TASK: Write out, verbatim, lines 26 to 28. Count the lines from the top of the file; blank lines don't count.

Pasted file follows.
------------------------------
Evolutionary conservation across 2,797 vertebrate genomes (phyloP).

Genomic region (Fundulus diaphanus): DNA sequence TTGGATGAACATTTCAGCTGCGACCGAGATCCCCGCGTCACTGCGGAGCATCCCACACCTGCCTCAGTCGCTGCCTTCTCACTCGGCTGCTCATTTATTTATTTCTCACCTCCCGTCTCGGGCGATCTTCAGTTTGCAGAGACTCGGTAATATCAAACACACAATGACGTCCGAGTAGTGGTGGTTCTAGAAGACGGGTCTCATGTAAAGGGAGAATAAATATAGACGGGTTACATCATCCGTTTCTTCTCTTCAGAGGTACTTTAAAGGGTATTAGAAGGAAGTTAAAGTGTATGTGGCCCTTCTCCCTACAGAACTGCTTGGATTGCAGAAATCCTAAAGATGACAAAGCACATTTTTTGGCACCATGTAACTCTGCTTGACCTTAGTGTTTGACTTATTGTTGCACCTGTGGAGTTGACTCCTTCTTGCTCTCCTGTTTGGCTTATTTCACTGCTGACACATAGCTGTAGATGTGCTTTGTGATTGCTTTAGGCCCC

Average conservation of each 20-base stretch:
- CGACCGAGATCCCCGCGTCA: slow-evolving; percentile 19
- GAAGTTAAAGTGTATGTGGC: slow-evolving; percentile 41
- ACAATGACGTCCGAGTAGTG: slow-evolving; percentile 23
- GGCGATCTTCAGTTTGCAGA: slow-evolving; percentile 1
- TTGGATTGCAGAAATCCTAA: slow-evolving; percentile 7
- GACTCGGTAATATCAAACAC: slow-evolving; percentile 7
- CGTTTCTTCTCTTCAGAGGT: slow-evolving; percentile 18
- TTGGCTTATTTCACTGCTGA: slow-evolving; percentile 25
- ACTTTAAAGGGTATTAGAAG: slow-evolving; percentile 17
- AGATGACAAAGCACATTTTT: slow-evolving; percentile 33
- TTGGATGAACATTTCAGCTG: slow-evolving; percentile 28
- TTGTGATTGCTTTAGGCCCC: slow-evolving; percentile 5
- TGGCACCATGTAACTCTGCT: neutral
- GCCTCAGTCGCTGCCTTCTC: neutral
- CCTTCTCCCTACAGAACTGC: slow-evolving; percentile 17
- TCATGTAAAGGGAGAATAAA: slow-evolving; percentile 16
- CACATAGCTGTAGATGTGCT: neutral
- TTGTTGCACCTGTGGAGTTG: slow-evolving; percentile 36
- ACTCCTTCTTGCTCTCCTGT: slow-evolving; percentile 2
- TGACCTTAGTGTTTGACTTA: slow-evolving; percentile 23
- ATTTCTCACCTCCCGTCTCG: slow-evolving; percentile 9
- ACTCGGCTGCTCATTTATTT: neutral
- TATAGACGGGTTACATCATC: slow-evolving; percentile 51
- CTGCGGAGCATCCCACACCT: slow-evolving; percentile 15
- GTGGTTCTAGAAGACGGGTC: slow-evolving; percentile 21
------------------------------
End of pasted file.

- TATAGACGGGTTACATCATC: slow-evolving; percentile 51
- CTGCGGAGCATCCCACACCT: slow-evolving; percentile 15
- GTGGTTCTAGAAGACGGGTC: slow-evolving; percentile 21